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Over-the-air Television Viewers Urged to Switch to Digital as Channel 12’s Analog Antenna is Off the Air Due to Extensive Wind Damage

DENVER – January 23, 2009 – KBDI-Channel 12 (PBS) is urging over-the-air television viewers to install digital converters now for digital reception.  This recommendation comes after recent 100+ mile per hour winds inflicted extensive damage to the KBDI analog antenna and transmission line, taking the station’s analog signal off the air.

The transmission line is currently being replaced at the KBDI transmission site atop Squaw Mountain in Clear Creek County.  The antenna repair or replacement is estimated to take up to four weeks, which coincidentally is at the same time broadcast stations are currently scheduled to switch to digital transmission (February 17).

“Our current digital antenna for Channel 38 (KBDI’s current digital channel allocation) is fine, but since the damaged antenna is the antenna that will be used for our digital broadcasts on our new digital frequency (Ch. 13) on February 18, getting it repaired or replaced is the station’s highest priority in order to ensure a continuation of KBDI’s digital broadcast services,” Mark Seewald, KBDI director of technical services, said. “We are doing everything possible to expedite restoration of the signal.”

KBDI’s work at the 11,000 foot Squaw Mountain site has been hindered by winter weather as well as the challenges in securing equipment and work crews during the final phase of the country’s digital conversion.

Digital over-the-air (DT-12.1) viewers and customers of Comcast and other cable companies as well as subscribers to DirecTV and DISH are not affected by the analog outage.  Service via Colorado Springs translator channel 32 and Boulder translator channel 11 also remains uninterrupted.

KBDI is encouraging viewers receiving Channel 12’s analog service over the air to hook up digital converter boxes now to receive all of the digital channels that are available today from KBDI and all other local broadcasters – rather than waiting until all broadcast stations make the switch to digital transmission.

KBDI currently distributes three digital channels on Channel 38 – the flagship station (DT-12.1) plus The Documentary Channel (DT-12.2) and MHz Worldview (DT-12.3).   Consumers’ on-screen channel guides will display channels as 12-1, 12-2 and 12-3 once channel 38 is acquired in a converter box or HDTV tuner.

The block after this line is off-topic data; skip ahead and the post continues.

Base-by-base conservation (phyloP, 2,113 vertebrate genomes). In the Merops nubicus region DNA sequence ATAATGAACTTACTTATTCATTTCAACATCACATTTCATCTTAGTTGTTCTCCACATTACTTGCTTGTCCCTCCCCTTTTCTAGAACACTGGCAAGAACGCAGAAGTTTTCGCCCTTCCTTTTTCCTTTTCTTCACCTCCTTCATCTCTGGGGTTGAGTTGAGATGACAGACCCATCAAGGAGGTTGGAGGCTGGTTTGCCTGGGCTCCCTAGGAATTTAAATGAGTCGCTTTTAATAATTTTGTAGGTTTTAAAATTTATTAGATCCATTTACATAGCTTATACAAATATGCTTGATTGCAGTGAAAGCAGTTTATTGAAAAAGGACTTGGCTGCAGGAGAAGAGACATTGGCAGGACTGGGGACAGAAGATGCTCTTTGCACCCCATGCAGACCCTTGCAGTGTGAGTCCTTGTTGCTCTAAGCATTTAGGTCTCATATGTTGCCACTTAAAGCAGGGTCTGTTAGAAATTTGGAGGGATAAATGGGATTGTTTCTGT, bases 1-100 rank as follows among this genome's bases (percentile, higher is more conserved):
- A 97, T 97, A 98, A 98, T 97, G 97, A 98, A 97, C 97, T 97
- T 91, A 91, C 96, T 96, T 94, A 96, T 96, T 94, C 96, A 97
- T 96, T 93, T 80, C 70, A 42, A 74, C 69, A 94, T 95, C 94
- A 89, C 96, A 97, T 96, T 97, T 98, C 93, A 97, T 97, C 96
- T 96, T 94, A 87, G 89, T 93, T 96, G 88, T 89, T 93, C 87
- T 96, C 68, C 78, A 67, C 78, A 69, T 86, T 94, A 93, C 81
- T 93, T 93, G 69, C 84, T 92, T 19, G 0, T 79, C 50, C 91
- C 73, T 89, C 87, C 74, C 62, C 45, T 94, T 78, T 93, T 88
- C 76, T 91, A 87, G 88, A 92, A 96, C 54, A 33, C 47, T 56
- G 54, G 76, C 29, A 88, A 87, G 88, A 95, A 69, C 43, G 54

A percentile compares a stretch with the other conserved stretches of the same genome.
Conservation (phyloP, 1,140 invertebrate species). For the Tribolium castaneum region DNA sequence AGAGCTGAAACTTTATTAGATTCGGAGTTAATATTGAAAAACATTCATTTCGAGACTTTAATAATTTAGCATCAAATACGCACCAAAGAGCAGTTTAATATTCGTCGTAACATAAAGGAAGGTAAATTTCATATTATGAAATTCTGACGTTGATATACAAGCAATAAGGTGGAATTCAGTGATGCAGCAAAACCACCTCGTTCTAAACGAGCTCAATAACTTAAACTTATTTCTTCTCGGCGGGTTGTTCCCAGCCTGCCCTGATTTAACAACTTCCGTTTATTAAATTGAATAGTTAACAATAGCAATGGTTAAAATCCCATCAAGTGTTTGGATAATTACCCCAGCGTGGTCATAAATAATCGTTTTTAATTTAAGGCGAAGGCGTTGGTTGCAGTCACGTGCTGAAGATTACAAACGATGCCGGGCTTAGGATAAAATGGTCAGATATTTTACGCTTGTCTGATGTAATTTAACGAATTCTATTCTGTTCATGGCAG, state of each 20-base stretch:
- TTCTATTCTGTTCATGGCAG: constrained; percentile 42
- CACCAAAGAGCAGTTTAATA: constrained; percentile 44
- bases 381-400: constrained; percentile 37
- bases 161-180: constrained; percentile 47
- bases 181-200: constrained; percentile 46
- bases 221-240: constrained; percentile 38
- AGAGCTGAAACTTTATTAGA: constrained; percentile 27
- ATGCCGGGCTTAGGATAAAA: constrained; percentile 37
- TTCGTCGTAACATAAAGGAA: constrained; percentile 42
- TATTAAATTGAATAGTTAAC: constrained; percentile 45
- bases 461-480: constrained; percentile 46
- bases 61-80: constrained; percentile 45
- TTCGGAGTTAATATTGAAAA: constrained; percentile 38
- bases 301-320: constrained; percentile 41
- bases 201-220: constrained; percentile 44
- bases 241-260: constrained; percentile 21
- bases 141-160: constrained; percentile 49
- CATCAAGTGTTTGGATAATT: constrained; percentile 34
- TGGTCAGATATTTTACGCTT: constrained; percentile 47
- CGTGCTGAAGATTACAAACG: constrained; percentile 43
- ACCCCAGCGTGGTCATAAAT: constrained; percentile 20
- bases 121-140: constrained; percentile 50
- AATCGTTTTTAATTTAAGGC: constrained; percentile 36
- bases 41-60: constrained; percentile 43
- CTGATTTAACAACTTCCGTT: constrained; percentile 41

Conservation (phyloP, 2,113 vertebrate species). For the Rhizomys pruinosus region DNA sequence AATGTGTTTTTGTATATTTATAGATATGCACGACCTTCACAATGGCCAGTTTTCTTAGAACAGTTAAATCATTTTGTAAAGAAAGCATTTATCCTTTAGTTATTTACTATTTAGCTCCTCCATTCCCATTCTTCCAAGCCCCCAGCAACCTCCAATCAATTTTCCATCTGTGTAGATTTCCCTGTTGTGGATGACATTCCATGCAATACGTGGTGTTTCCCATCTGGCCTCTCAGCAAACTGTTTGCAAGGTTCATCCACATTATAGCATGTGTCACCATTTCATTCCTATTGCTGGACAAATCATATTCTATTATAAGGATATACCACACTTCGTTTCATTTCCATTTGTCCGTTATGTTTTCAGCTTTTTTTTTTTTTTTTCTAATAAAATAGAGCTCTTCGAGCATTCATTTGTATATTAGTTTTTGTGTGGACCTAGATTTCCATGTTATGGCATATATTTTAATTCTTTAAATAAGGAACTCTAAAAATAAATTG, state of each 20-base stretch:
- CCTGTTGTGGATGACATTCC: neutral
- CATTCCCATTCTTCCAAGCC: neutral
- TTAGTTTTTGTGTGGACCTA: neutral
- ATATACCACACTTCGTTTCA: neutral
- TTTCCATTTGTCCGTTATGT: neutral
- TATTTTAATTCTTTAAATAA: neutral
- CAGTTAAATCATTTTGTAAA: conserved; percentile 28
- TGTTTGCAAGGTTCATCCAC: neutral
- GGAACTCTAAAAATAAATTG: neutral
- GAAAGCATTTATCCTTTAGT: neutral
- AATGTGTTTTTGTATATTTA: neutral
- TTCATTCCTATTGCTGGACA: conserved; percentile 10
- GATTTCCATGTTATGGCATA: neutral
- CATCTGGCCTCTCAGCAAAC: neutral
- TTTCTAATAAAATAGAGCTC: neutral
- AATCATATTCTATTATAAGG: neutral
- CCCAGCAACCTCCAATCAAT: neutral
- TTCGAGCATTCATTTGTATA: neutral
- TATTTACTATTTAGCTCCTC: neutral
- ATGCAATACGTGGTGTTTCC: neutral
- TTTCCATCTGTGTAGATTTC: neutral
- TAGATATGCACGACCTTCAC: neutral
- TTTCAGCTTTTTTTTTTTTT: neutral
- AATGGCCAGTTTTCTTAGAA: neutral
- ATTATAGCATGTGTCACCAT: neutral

The KBDI digital signal is strong, reaching throughout the entire Denver metro area, northern and eastern Colorado and into Wyoming and Nebraska – even though the station is not yet at full power.  Viewers in those areas should be able to acquire our digital signal if they previously were able to receive the analog signal.  There may be exceptions, depending primarily on the strength of a viewer’s antenna and specific geographic barriers at their location.
KBDI had announced last week that the analog signal was off the air due to a transmission line break.  Engineers have since discovered extensive antenna damage due to high winds and extreme cold at the station’s antenna site on Squaw Mountain.  At 11,480 feet, the station’s tower is the highest television transmission site in North America.


About KBDI

KBDI-PBS/12 provides high-quality, edgy programming as well as services that address substantive social and educational needs.  KBDI delivers three distinct digital channels.  In addition to its flagship KBDI broadcast channel (12.1), KBDI airs The Documentary Channel featuring the works of independent filmmakers (12.2) and MHz Worldview, a lineup of programs providing diverse cultural perspectives for a globally minded audience (12.3).  Eventually, as resources permit, KBDI plans to add a fourth digital stream of additional local and international programming.

Marcia Simmons
Director of Marketing & Communications
KBDI-Channel 12 (PBS)
303-991-5020 (direct); 303-489-4012 (cell)

Photos Available for Download

OTA Viewers Urged to Switch to Digital
OTA Viewers Urged to Switch to Digital

A technician climbs KBDI's Squaw Mountain tower to conduct engineering tests.  Winds of 100+ miles per hour damaged the station's transmission line and antenna, taking the analog signal off the air.  KBDI urges over-the-air TV viewers to install digital converters NOW for digital reception.  Antenna repair or replacement is estimated to take up to four weeks.  Over-the-air digital viewers, cable and satellite customers and viewers with translator service are not affected by the outage.

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